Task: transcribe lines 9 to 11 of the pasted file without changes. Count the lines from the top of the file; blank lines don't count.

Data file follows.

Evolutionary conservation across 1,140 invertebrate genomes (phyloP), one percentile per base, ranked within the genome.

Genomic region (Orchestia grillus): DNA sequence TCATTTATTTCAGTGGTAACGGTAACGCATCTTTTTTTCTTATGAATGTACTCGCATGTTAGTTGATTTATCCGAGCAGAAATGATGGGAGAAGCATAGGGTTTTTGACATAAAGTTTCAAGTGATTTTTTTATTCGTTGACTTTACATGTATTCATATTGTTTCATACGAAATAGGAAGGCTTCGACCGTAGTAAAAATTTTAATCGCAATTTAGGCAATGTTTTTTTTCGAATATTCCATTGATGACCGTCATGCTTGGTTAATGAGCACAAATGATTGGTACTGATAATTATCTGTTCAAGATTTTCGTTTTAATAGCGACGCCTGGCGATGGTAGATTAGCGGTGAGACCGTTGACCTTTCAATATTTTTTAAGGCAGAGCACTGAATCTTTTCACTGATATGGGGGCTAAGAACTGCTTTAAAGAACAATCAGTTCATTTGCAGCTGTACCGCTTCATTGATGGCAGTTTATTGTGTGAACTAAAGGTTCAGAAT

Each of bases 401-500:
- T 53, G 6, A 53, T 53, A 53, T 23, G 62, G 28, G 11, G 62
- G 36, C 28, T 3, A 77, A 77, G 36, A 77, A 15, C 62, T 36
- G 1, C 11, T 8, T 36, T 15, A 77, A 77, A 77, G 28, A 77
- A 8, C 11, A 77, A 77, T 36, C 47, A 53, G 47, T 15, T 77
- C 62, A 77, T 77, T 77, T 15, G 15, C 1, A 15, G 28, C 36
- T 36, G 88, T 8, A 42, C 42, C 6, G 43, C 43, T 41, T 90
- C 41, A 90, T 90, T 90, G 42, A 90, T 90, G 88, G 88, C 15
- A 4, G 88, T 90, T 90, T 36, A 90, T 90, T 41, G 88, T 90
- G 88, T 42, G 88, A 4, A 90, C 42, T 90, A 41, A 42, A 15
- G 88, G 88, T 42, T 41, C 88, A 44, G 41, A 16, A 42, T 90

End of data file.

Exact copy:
- T 36, G 88, T 8, A 42, C 42, C 6, G 43, C 43, T 41, T 90
- C 41, A 90, T 90, T 90, G 42, A 90, T 90, G 88, G 88, C 15
- A 4, G 88, T 90, T 90, T 36, A 90, T 90, T 41, G 88, T 90